Canaan follow-up

Several of you have legitimately criticized the optimism (and some hype) surrounding the resurrection of Canaan Records. And since I’ve participated in that optimism, let me say a few more words about that.

As I’ve mentioned before, I’m assuming Canaan is different. Mostly, my high hopes are built on two things: 1) Dave Clark’s reputation in the industry and 2) the potential that Word, Canaan’s parent company, brings (or could bring) with it for investment.

That said, empirically speaking, there’s plenty of reason for skepticism up to this point. I know record labels don’t build themselves overnight and things take time etc. On top of that, not everything is within the label’s control, of course. The Booth Brothers, for instance, turned Canaan down, a fairly unpredictable move (given the group’s track record of making sound business decisions), not to mention an enormous mistake considering that Canaan could have introduced the group to a whole new inspo market that would have loved what the group is doing, but doesn’t necessarily love southern gospel.

Imponderables aside, though, Canaan really should have scored and announced one big, young, new name soon after the Hoppers deal to buy the label some time to do whatever it is one hopes they’re doing in these vast gaps of silence between signings (one of the worst kept secrets in the industry right now seems to be Canaan’s long flirtation with Lauren Talley, which has been going on long enough now for most couples to get hitched, break up and remarry). So yeah … high hopes and all. But The Ride is only going to take Canaan so far, after all.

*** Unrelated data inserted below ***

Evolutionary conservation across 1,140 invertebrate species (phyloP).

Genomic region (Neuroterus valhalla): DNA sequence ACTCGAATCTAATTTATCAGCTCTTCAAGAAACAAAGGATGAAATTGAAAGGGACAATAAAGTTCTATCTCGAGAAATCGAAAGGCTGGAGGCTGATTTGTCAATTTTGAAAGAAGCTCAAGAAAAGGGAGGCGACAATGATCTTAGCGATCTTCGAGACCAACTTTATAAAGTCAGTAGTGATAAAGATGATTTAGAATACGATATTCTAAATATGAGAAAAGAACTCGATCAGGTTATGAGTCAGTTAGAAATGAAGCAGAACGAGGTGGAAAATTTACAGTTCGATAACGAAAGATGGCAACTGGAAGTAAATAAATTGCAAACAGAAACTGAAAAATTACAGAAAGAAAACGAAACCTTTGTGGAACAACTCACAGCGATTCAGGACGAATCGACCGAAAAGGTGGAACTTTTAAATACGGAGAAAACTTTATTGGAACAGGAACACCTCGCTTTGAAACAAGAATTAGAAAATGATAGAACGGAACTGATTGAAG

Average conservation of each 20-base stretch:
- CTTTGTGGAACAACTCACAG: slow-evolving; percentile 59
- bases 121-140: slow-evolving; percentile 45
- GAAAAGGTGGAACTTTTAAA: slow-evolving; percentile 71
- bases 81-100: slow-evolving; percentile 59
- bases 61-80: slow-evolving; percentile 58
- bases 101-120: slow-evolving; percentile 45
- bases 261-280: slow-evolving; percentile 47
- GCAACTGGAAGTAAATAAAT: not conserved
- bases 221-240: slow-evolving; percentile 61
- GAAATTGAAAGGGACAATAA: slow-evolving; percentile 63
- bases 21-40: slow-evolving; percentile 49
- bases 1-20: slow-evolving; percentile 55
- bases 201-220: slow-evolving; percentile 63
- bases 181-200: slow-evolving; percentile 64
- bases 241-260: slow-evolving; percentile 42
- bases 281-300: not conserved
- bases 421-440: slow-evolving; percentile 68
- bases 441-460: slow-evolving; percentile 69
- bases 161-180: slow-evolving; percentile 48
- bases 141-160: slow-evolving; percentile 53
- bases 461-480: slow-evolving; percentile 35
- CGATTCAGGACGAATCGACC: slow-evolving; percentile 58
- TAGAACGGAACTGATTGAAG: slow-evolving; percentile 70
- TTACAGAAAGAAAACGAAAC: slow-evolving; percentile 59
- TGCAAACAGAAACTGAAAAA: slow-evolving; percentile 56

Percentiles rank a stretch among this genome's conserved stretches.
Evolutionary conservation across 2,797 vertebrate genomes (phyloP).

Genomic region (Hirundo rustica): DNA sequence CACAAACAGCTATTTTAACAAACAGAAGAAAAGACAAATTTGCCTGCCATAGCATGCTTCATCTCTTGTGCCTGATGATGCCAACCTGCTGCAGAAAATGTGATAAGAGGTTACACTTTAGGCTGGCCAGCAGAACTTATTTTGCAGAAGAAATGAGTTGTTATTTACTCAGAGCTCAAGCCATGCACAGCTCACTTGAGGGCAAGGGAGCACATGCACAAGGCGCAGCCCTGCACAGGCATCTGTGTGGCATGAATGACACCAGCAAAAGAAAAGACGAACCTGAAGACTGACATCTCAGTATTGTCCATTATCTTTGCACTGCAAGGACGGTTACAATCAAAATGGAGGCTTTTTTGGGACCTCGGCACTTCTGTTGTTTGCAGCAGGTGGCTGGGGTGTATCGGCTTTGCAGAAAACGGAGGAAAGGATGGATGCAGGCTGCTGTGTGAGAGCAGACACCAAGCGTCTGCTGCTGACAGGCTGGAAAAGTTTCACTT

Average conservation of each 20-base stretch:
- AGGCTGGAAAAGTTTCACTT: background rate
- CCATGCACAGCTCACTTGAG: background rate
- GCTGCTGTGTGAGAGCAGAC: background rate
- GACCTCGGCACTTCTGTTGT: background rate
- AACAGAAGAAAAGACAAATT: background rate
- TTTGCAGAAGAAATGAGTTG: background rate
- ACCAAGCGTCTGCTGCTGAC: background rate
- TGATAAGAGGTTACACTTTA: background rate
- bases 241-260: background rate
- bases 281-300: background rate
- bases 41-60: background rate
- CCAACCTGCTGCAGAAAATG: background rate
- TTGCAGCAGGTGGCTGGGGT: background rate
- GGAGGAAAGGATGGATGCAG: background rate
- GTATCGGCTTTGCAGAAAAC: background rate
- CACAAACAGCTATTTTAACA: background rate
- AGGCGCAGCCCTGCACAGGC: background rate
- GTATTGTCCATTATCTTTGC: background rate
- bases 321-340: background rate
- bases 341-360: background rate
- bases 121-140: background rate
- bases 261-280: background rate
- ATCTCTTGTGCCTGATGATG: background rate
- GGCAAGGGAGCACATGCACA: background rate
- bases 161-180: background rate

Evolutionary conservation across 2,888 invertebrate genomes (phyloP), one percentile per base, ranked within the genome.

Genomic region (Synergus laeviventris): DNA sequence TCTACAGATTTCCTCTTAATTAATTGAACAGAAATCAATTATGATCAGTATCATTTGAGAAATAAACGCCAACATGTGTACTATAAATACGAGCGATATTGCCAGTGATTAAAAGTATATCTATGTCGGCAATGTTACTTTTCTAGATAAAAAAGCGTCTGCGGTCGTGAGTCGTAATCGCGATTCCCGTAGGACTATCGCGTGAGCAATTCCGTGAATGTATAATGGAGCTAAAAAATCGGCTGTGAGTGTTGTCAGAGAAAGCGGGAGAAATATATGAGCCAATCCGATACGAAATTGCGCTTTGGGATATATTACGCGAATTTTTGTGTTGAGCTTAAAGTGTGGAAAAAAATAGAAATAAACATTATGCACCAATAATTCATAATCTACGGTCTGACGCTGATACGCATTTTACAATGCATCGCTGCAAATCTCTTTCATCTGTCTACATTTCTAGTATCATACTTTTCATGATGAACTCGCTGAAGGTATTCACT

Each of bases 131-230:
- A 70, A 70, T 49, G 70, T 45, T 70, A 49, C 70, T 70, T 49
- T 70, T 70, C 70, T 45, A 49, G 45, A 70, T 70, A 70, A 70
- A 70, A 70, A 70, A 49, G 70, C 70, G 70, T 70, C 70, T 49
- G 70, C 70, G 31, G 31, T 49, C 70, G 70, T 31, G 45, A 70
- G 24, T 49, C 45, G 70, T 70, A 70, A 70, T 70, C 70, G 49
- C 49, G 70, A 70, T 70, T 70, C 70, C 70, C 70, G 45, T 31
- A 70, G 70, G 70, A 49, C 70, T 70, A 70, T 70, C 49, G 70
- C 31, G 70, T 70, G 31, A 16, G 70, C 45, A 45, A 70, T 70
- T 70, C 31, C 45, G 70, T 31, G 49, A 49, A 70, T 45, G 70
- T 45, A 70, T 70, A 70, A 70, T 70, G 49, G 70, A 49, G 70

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  1. Charles Brady wrote:

    “The Booth Brothers, for instance, turned Canaan down, a fairly unpredictable move (given the group’s track record of making sound business decisions.”


    In reality Doug they probably made another “sound business decision” by going with Daywind.

    I have to ask the question Doug… Did someone from over at DW wet in your cornflakes or something? As of today we have only 2 “real” record labels in southern gospel & Daywind happens to be one of them. Crossroads is the other. Both of these companies combined contributed probably 75% of the top songs & awards in SG and both have very good management & radio promotions & distribution that have contributed to not only their success but the success of their artists as well.

    Being involved in media, radio & retail sales I have found these 2 and only these 2 to have been consistent & active on behalf of their artists.

    Word/Canaan & Springhill in case anyone forgot left/dropped southern gospel. That’s a part of their history. Crossroads & Daywind have stuck it out for a number of years when times were good and when they were not so good.

    Now it’s your blog and you can trash anyone you want but when you take a group of the caliber of the Booth Brothers and question rather they made a mistake by going with a proven business over one that is trying to make a comeback after leaving the genre then my guess is that those that can write well must have a problem with math. Because it’s obvious that you have no abilities at all when it comes to making “sound business decisions.”

  2. wackythinker wrote:

    Thank you, Charles. This is exactly what I’ve thought about Doug’s comments of late about the top s/g labels. “Sound business decision” doesn’t generally include jumping on a bandwagon that has no momentum.

    Canann doesn’t really have much of a current track record for anyone to hang their hats on, yet. And Spring Hill has flip-flopped on the genre over that past several months (maybe a year).

    And Doug, Charles is right. It appears you have a real “hate-on” for Daywind. What’s up?